As compared with its luxuriant flora, Japan suffers a dearth of animal life. Yet Japanese fauna includes at least 140 species of mammals, 450 species of birds, and a wide variety of reptiles, batrachians, and fish. The only primate mammal is the red-faced monkey, the Japanese macaque, found throughout Honshu. The carnivores include the red bear, black bear, and brown bear. Foxes are found throughout Japan, as are badgers. Other fur-bearing animals include the marten, Japanese mink, otter, weasel, and several varieties of seal. Hares and rabbits are numerous, as are rodents, which include squirrels, flying squirrels, rats, and mice, although the common house mouse is not found. Many varieties of bat exist; insectivores include the Japanese mole and shrewmouse. Of the two species of deer, the more common is the small Japanese deer, which has a spotted white coat in summer and a brown coat in winter.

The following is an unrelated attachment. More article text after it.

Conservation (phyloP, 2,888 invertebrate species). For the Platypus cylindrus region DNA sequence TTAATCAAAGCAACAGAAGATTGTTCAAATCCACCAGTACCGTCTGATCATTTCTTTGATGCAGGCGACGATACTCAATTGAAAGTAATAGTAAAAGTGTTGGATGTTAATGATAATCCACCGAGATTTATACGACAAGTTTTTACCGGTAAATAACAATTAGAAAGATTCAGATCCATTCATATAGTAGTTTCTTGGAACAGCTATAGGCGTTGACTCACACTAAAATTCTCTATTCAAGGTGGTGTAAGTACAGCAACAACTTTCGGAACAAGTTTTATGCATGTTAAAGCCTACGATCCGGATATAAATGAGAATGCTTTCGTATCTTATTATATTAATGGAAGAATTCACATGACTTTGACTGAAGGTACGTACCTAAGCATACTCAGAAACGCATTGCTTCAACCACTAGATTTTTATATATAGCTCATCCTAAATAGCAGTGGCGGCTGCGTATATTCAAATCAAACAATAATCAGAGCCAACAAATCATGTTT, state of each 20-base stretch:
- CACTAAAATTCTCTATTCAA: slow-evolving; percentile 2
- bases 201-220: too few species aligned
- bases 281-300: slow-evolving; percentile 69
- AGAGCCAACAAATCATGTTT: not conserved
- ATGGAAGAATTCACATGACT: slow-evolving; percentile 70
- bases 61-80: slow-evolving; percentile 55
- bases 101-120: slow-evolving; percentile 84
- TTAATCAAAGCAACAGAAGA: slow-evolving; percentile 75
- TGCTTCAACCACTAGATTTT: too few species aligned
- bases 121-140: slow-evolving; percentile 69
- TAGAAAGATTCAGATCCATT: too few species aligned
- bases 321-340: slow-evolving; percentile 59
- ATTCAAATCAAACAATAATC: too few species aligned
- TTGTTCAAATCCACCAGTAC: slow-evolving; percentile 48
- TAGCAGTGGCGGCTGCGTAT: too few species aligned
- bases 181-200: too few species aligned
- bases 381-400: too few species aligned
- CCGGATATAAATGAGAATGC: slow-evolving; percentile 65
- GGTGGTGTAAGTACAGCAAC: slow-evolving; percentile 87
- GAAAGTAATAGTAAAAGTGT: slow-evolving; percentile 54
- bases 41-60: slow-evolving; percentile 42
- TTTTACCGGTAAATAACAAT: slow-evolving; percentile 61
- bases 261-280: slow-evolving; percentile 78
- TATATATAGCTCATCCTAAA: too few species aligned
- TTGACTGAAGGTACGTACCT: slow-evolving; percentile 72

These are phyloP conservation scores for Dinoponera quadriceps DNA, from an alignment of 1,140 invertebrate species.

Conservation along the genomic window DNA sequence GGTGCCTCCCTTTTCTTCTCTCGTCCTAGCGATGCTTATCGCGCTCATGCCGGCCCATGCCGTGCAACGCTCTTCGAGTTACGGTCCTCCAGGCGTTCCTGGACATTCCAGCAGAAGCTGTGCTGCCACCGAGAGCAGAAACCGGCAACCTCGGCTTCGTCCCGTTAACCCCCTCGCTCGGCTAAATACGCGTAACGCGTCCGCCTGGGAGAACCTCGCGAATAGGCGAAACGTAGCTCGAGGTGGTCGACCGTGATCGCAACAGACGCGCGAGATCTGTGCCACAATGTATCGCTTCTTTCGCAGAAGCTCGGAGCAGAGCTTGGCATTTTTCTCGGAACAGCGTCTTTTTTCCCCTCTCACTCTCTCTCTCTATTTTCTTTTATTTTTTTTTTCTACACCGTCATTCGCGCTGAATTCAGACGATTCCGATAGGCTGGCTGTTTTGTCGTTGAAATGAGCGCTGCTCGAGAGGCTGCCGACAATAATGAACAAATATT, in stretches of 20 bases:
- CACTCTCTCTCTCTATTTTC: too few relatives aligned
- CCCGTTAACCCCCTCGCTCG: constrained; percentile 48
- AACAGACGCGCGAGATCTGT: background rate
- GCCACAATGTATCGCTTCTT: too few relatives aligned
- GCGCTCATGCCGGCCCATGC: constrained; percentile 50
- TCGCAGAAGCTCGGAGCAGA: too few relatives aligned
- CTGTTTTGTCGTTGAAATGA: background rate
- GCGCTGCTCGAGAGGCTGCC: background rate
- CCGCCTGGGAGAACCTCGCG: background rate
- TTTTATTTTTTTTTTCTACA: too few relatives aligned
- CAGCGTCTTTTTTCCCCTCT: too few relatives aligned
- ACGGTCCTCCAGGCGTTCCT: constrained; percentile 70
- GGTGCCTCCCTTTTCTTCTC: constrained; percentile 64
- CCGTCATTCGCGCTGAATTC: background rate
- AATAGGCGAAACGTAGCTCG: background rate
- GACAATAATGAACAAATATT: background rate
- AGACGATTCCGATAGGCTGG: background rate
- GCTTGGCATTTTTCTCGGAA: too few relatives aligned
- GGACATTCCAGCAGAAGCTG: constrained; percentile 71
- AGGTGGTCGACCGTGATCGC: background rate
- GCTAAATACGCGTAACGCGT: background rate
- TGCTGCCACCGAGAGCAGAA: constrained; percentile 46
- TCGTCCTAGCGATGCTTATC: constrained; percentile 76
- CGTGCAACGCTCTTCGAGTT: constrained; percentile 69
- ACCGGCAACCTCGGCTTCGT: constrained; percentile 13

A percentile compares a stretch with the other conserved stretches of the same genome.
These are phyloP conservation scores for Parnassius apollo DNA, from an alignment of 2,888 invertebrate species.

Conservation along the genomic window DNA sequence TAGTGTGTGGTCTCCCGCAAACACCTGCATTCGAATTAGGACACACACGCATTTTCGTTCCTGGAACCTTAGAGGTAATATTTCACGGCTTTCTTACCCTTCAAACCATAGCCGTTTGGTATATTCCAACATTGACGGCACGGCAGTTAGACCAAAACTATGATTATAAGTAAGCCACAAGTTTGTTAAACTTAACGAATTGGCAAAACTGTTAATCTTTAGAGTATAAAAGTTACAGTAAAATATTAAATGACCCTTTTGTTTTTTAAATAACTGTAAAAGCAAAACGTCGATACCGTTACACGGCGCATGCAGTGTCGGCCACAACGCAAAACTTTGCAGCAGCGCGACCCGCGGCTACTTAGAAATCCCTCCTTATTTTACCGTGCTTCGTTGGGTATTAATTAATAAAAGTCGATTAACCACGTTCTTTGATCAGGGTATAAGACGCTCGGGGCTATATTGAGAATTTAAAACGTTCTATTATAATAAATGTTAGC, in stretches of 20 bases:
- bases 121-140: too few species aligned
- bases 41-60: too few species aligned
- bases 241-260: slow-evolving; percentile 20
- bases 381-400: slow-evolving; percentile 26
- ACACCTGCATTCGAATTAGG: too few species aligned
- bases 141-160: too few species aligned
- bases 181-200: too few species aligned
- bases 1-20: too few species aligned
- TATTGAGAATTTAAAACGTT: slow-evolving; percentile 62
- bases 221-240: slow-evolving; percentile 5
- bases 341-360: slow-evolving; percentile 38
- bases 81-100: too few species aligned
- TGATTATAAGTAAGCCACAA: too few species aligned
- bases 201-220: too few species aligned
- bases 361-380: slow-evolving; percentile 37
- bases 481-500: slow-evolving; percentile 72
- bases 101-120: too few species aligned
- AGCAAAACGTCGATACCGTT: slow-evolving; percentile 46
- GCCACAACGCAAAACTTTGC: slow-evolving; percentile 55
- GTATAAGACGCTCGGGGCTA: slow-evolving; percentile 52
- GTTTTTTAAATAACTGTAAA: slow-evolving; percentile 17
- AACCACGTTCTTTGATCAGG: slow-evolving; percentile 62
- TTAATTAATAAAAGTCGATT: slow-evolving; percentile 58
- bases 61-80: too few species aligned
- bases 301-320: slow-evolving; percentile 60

The sparrow, house swallow, and thrush are the most common Japanese birds. Water birds constitute almost 25% of the known species and include the crane, heron, swan, duck, cormorant, stork, and albatross. Songbirds are numerous, the bullfinch and two varieties of nightingale being the best known. Among other common birds are the robin, cuckoo, woodpecker, pheasant, and pigeon.

The coastal waters of Japan teem with fish, which are caught in enormous quantities for use as fresh food or for canning and also for fertilizer. Various seaweeds are also eaten.